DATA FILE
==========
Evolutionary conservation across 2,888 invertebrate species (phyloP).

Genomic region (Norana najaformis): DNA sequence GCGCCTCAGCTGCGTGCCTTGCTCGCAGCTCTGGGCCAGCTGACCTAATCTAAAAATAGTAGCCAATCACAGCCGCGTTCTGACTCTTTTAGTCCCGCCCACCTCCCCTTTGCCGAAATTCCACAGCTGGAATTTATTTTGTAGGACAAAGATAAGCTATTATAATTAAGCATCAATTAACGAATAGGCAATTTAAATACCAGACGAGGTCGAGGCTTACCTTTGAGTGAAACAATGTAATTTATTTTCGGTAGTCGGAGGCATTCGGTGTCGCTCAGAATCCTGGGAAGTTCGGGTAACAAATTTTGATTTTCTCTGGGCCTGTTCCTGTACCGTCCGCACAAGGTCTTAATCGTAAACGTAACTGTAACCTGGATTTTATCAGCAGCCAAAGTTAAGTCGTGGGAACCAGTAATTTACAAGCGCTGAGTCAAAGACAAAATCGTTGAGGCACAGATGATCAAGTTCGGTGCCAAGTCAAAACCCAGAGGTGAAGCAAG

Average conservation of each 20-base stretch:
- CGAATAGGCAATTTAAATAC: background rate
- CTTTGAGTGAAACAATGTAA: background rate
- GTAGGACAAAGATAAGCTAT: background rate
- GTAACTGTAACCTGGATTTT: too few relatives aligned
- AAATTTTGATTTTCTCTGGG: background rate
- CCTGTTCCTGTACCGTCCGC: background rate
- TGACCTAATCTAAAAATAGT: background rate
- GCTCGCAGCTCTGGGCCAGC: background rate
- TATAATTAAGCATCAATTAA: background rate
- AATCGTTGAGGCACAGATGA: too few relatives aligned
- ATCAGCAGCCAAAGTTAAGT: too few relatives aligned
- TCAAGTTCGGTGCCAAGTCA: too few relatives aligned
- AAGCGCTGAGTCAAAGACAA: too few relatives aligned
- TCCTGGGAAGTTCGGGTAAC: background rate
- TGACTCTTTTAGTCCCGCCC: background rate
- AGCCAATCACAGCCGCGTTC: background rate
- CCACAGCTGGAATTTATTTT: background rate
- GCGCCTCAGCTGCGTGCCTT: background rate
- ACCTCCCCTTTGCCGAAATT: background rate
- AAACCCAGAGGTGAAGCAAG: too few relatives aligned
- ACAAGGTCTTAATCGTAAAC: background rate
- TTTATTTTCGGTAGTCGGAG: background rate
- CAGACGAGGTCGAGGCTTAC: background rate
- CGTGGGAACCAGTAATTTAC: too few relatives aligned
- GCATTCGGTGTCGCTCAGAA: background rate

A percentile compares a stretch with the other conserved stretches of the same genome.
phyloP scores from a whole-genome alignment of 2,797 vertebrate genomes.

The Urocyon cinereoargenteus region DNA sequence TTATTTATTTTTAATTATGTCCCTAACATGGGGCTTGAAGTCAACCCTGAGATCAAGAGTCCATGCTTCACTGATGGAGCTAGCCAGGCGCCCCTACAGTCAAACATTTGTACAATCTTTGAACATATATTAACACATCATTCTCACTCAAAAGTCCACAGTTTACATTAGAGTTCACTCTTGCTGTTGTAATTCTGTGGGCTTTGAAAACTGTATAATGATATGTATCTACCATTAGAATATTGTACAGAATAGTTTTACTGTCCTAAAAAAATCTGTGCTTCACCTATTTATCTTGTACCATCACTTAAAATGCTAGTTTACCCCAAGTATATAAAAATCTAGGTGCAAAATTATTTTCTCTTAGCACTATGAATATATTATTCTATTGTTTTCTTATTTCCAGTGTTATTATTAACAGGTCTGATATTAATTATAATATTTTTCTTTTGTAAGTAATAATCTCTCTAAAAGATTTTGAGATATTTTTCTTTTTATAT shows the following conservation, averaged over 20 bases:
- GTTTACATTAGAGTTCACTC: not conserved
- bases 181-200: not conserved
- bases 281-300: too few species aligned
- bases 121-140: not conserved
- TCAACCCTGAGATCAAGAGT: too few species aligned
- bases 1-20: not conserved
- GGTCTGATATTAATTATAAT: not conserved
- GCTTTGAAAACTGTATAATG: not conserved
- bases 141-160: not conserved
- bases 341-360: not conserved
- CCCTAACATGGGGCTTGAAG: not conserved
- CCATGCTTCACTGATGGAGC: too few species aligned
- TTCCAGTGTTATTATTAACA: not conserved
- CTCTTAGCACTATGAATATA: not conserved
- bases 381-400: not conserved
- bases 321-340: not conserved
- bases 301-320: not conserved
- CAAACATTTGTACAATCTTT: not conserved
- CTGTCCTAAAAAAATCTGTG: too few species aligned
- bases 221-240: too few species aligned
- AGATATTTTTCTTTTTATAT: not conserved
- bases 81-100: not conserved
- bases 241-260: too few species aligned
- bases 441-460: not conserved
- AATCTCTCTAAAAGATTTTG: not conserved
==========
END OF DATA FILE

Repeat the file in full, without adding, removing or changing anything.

Evolutionary conservation across 2,888 invertebrate species (phyloP).

Genomic region (Norana najaformis): DNA sequence GCGCCTCAGCTGCGTGCCTTGCTCGCAGCTCTGGGCCAGCTGACCTAATCTAAAAATAGTAGCCAATCACAGCCGCGTTCTGACTCTTTTAGTCCCGCCCACCTCCCCTTTGCCGAAATTCCACAGCTGGAATTTATTTTGTAGGACAAAGATAAGCTATTATAATTAAGCATCAATTAACGAATAGGCAATTTAAATACCAGACGAGGTCGAGGCTTACCTTTGAGTGAAACAATGTAATTTATTTTCGGTAGTCGGAGGCATTCGGTGTCGCTCAGAATCCTGGGAAGTTCGGGTAACAAATTTTGATTTTCTCTGGGCCTGTTCCTGTACCGTCCGCACAAGGTCTTAATCGTAAACGTAACTGTAACCTGGATTTTATCAGCAGCCAAAGTTAAGTCGTGGGAACCAGTAATTTACAAGCGCTGAGTCAAAGACAAAATCGTTGAGGCACAGATGATCAAGTTCGGTGCCAAGTCAAAACCCAGAGGTGAAGCAAG

Average conservation of each 20-base stretch:
- CGAATAGGCAATTTAAATAC: background rate
- CTTTGAGTGAAACAATGTAA: background rate
- GTAGGACAAAGATAAGCTAT: background rate
- GTAACTGTAACCTGGATTTT: too few relatives aligned
- AAATTTTGATTTTCTCTGGG: background rate
- CCTGTTCCTGTACCGTCCGC: background rate
- TGACCTAATCTAAAAATAGT: background rate
- GCTCGCAGCTCTGGGCCAGC: background rate
- TATAATTAAGCATCAATTAA: background rate
- AATCGTTGAGGCACAGATGA: too few relatives aligned
- ATCAGCAGCCAAAGTTAAGT: too few relatives aligned
- TCAAGTTCGGTGCCAAGTCA: too few relatives aligned
- AAGCGCTGAGTCAAAGACAA: too few relatives aligned
- TCCTGGGAAGTTCGGGTAAC: background rate
- TGACTCTTTTAGTCCCGCCC: background rate
- AGCCAATCACAGCCGCGTTC: background rate
- CCACAGCTGGAATTTATTTT: background rate
- GCGCCTCAGCTGCGTGCCTT: background rate
- ACCTCCCCTTTGCCGAAATT: background rate
- AAACCCAGAGGTGAAGCAAG: too few relatives aligned
- ACAAGGTCTTAATCGTAAAC: background rate
- TTTATTTTCGGTAGTCGGAG: background rate
- CAGACGAGGTCGAGGCTTAC: background rate
- CGTGGGAACCAGTAATTTAC: too few relatives aligned
- GCATTCGGTGTCGCTCAGAA: background rate

A percentile compares a stretch with the other conserved stretches of the same genome.
phyloP scores from a whole-genome alignment of 2,797 vertebrate genomes.

The Urocyon cinereoargenteus region DNA sequence TTATTTATTTTTAATTATGTCCCTAACATGGGGCTTGAAGTCAACCCTGAGATCAAGAGTCCATGCTTCACTGATGGAGCTAGCCAGGCGCCCCTACAGTCAAACATTTGTACAATCTTTGAACATATATTAACACATCATTCTCACTCAAAAGTCCACAGTTTACATTAGAGTTCACTCTTGCTGTTGTAATTCTGTGGGCTTTGAAAACTGTATAATGATATGTATCTACCATTAGAATATTGTACAGAATAGTTTTACTGTCCTAAAAAAATCTGTGCTTCACCTATTTATCTTGTACCATCACTTAAAATGCTAGTTTACCCCAAGTATATAAAAATCTAGGTGCAAAATTATTTTCTCTTAGCACTATGAATATATTATTCTATTGTTTTCTTATTTCCAGTGTTATTATTAACAGGTCTGATATTAATTATAATATTTTTCTTTTGTAAGTAATAATCTCTCTAAAAGATTTTGAGATATTTTTCTTTTTATAT shows the following conservation, averaged over 20 bases:
- GTTTACATTAGAGTTCACTC: not conserved
- bases 181-200: not conserved
- bases 281-300: too few species aligned
- bases 121-140: not conserved
- TCAACCCTGAGATCAAGAGT: too few species aligned
- bases 1-20: not conserved
- GGTCTGATATTAATTATAAT: not conserved
- GCTTTGAAAACTGTATAATG: not conserved
- bases 141-160: not conserved
- bases 341-360: not conserved
- CCCTAACATGGGGCTTGAAG: not conserved
- CCATGCTTCACTGATGGAGC: too few species aligned
- TTCCAGTGTTATTATTAACA: not conserved
- CTCTTAGCACTATGAATATA: not conserved
- bases 381-400: not conserved
- bases 321-340: not conserved
- bases 301-320: not conserved
- CAAACATTTGTACAATCTTT: not conserved
- CTGTCCTAAAAAAATCTGTG: too few species aligned
- bases 221-240: too few species aligned
- AGATATTTTTCTTTTTATAT: not conserved
- bases 81-100: not conserved
- bases 241-260: too few species aligned
- bases 441-460: not conserved
- AATCTCTCTAAAAGATTTTG: not conserved